November 2, 2011

Here’s why it make sense to use Google Plus

Google+ launched prematurely — so take advantage

Chris AbrahamThere is unnecessary unrest that has been buffeting the launch of Google’s newest online social network, Google Plus, and the reason for that is simple: Google was forced to launch G+ because Twitter blocked Google’s real-time and direct access to Twitter updates. This is now becoming old news but it explains everything. This is why Google+ didn’t have a brand page similar to Facebook Pages, built-in upon launch, resulting in either a transparent and compliant real name membership or deletion, with the exception of Ford Motor Company and a few others that are the only brands that are in a testing phase, the sort of testing that happens in limited and private beta.

What has been happening even before the real names scandal is the scandal that any and all Google Plus profiles that were not simply real users with real names were deleted en masse. Most of the very early adopters who did not read the explicit terms of service (ToS) took the opportunity to not only create a G+ account for themselves but also set up Google Plus profiles for their brands and companies as well.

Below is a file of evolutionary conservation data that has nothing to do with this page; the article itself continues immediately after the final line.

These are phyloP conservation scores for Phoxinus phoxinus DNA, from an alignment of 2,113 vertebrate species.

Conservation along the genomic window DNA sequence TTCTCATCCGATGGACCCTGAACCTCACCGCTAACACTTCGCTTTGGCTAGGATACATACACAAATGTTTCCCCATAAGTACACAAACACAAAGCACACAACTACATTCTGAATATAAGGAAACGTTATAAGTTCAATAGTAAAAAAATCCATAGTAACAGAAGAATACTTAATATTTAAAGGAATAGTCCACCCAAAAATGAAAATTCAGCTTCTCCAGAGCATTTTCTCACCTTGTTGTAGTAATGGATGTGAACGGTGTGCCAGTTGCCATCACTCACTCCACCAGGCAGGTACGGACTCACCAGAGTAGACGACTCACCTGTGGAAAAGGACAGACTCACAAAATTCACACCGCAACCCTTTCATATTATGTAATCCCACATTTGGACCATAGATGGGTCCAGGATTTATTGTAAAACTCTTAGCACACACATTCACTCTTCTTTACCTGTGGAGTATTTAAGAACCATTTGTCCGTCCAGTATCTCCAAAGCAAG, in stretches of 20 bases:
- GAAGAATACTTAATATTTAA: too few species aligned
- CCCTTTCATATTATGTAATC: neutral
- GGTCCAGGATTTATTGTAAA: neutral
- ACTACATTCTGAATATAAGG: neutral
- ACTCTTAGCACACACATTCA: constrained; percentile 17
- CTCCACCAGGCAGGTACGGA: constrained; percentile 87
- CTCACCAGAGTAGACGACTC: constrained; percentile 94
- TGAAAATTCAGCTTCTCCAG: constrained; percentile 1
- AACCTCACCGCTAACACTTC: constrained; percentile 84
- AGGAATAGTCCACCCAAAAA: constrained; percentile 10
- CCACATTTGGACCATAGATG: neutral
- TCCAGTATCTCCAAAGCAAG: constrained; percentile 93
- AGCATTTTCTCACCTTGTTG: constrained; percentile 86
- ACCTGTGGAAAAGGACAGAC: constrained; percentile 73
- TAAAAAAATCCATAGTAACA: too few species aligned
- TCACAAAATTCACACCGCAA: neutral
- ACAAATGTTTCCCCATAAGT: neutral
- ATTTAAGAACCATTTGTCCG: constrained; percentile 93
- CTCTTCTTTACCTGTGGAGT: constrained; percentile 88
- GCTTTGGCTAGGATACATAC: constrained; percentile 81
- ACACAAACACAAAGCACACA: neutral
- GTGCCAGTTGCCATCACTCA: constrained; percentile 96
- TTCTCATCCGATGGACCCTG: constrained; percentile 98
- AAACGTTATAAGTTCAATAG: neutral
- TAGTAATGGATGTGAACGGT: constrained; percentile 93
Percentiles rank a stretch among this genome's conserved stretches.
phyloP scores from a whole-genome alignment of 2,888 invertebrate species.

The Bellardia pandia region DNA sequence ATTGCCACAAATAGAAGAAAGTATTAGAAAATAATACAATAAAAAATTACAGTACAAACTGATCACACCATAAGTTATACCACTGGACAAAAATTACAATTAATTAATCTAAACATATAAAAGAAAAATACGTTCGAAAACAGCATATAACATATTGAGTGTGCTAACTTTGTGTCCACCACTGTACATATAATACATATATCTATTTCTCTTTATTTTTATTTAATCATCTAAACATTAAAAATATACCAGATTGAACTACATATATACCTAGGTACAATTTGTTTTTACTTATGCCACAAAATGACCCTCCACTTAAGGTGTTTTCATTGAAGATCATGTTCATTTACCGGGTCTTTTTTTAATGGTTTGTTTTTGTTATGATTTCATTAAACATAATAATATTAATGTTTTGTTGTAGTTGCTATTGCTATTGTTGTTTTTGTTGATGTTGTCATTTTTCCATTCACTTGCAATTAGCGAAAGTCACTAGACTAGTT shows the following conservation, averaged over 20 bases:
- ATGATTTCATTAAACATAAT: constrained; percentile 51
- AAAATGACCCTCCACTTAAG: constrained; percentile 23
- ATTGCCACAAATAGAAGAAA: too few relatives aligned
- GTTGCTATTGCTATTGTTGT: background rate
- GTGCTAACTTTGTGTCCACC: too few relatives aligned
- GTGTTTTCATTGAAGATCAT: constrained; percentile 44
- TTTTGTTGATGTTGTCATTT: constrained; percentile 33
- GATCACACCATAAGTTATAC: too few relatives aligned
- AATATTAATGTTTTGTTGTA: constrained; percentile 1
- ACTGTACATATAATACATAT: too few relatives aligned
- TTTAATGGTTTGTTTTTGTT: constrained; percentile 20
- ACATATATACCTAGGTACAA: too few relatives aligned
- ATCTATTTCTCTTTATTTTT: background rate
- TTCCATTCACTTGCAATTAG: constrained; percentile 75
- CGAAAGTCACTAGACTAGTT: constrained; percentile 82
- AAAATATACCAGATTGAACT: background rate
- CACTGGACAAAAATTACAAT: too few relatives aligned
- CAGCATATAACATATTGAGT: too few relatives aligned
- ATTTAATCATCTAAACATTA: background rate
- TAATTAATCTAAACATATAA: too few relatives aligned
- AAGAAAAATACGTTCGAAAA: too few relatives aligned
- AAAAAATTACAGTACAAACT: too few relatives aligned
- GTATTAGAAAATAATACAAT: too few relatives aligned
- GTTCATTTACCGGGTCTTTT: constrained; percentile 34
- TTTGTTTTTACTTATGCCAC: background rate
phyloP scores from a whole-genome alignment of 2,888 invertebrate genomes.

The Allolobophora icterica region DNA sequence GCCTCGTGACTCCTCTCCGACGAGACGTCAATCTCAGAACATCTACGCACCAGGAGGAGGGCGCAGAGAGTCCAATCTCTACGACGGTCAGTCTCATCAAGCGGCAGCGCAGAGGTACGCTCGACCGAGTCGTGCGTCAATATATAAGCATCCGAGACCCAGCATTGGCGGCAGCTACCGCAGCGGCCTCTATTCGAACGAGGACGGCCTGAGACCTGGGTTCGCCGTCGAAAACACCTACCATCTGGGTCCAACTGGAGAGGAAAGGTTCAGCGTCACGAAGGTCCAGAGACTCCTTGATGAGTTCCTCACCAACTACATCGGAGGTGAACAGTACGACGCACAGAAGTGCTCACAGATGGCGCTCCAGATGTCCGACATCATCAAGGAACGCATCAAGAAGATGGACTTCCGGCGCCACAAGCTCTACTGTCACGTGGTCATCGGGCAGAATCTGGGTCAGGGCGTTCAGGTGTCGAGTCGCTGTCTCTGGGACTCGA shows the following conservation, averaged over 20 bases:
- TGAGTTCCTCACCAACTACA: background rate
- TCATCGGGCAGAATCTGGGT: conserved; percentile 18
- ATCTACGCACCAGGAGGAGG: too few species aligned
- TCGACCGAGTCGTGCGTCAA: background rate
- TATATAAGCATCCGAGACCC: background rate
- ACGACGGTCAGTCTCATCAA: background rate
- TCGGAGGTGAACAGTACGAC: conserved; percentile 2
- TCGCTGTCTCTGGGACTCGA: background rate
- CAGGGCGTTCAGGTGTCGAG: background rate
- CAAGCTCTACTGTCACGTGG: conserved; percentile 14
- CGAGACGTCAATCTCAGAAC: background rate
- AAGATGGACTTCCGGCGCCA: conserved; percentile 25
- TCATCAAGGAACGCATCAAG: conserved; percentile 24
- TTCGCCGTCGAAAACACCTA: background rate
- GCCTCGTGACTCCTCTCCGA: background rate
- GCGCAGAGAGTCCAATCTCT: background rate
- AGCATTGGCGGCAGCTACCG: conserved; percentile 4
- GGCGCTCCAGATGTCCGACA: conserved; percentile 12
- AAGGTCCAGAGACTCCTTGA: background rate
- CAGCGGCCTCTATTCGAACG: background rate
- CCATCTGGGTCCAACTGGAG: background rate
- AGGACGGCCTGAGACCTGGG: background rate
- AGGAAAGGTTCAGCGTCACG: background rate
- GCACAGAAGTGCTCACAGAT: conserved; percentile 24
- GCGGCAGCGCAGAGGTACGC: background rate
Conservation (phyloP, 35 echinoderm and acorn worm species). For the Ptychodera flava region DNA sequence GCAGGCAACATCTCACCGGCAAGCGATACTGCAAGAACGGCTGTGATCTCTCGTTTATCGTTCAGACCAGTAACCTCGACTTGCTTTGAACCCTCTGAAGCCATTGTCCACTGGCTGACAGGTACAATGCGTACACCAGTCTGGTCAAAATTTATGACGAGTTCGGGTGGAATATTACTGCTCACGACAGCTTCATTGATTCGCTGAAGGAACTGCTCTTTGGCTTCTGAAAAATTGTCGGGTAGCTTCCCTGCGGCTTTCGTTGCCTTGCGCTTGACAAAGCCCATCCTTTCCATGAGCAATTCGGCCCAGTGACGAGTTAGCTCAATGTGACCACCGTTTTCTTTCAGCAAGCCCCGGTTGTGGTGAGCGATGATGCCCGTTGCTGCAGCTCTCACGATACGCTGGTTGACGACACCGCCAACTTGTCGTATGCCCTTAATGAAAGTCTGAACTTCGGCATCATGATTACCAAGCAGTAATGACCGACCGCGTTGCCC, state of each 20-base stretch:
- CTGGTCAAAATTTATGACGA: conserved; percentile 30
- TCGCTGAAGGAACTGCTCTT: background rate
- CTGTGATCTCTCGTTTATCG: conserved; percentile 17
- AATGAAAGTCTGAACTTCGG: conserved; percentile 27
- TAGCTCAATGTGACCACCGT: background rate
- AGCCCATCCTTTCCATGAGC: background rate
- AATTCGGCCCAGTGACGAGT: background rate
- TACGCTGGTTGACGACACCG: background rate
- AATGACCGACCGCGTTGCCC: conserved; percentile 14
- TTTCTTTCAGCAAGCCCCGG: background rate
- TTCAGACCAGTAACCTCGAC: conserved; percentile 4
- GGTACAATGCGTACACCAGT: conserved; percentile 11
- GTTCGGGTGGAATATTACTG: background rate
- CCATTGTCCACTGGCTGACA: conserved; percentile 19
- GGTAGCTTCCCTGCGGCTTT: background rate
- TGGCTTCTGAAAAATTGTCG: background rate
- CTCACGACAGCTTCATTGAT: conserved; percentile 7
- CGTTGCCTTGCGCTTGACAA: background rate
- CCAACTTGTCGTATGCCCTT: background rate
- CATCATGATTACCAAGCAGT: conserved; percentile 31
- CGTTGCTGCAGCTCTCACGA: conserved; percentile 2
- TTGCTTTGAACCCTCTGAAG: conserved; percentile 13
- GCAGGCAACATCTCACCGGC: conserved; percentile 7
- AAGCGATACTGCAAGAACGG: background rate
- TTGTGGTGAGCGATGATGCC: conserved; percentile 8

Within a day of being allowed in via viral invite or connections, there were thousands of connected, fleshed-out and promoted ad hoc corporate and nonprofit brand pages popping up everywhere.

This is a pretty common behavior in any new system as the tech-savvy flood in and test boundaries and limitations even if they have read the ToS closely. The truly unique and impressive (or tyrannical) response was in Google enforcement, which was immediate, insidious, terrifying and often sloppy when it came to brands. Brands were deleted that were, in fact, true names run by true people, often celebrities.

I remember adding Vin Diesel to my circles. He was removed, though I never discovered if real Vin or brand Vin or fake Vin fell under Google’s sword. Another was Captain Kirk (William Shatner), who was deleted but who really was who he said he was. Continue reading